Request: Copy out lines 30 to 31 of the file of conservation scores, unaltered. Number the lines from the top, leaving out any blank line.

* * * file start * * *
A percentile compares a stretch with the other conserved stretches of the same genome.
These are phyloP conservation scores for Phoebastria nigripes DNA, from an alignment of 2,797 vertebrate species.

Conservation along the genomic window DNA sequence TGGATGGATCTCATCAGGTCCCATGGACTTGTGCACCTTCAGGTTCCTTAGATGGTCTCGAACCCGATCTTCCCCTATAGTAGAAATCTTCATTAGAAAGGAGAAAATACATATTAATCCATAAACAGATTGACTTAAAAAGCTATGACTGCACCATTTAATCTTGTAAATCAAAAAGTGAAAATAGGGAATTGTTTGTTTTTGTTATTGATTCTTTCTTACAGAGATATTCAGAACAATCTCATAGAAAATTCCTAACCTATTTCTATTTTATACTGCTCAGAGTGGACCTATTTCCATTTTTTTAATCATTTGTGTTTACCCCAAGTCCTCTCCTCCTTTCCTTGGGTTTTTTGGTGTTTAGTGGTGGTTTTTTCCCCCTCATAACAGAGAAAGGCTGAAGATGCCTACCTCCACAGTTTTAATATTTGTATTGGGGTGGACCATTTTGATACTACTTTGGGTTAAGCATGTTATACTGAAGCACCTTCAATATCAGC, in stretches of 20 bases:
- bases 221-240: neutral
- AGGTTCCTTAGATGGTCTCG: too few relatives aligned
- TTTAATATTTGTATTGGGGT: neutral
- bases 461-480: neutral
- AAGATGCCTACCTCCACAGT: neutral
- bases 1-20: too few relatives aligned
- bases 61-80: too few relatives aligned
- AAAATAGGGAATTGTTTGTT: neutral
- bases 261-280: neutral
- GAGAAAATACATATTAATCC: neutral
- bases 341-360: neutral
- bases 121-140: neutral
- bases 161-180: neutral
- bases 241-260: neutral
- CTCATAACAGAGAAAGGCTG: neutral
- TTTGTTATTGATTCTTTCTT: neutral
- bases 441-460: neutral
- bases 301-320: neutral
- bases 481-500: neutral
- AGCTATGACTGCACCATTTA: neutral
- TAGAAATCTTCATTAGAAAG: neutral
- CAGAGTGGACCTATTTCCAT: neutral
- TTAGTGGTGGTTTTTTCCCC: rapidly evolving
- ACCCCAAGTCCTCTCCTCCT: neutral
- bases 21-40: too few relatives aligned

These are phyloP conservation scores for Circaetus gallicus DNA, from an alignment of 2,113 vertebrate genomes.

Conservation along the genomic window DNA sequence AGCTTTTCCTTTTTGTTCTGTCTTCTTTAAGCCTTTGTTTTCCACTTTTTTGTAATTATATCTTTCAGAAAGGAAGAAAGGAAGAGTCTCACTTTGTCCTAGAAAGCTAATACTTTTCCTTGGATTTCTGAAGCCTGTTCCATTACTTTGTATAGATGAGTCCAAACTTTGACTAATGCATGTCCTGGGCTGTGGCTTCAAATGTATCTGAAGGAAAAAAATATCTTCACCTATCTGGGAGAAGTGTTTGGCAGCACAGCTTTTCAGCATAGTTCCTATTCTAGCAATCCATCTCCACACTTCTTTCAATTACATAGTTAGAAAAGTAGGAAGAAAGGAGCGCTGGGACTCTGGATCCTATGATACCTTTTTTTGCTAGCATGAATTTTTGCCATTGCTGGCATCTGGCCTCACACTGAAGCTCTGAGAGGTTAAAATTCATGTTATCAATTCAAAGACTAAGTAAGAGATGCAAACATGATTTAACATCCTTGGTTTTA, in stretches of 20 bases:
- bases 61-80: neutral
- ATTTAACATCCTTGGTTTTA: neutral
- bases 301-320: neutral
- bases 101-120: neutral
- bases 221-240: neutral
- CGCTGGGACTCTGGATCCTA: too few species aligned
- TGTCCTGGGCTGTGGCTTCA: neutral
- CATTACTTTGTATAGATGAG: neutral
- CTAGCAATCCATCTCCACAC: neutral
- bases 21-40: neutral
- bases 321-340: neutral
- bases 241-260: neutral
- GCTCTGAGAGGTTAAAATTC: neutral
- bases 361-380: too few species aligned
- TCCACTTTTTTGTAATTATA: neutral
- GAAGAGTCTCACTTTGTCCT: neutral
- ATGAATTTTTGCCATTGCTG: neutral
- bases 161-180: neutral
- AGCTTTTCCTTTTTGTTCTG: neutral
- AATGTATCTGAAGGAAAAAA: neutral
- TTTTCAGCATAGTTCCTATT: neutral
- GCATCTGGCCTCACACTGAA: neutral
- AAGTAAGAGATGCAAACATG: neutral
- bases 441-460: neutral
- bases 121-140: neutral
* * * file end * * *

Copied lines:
Conservation along the genomic window DNA sequence AGCTTTTCCTTTTTGTTCTGTCTTCTTTAAGCCTTTGTTTTCCACTTTTTTGTAATTATATCTTTCAGAAAGGAAGAAAGGAAGAGTCTCACTTTGTCCTAGAAAGCTAATACTTTTCCTTGGATTTCTGAAGCCTGTTCCATTACTTTGTATAGATGAGTCCAAACTTTGACTAATGCATGTCCTGGGCTGTGGCTTCAAATGTATCTGAAGGAAAAAAATATCTTCACCTATCTGGGAGAAGTGTTTGGCAGCACAGCTTTTCAGCATAGTTCCTATTCTAGCAATCCATCTCCACACTTCTTTCAATTACATAGTTAGAAAAGTAGGAAGAAAGGAGCGCTGGGACTCTGGATCCTATGATACCTTTTTTTGCTAGCATGAATTTTTGCCATTGCTGGCATCTGGCCTCACACTGAAGCTCTGAGAGGTTAAAATTCATGTTATCAATTCAAAGACTAAGTAAGAGATGCAAACATGATTTAACATCCTTGGTTTTA, in stretches of 20 bases:
- bases 61-80: neutral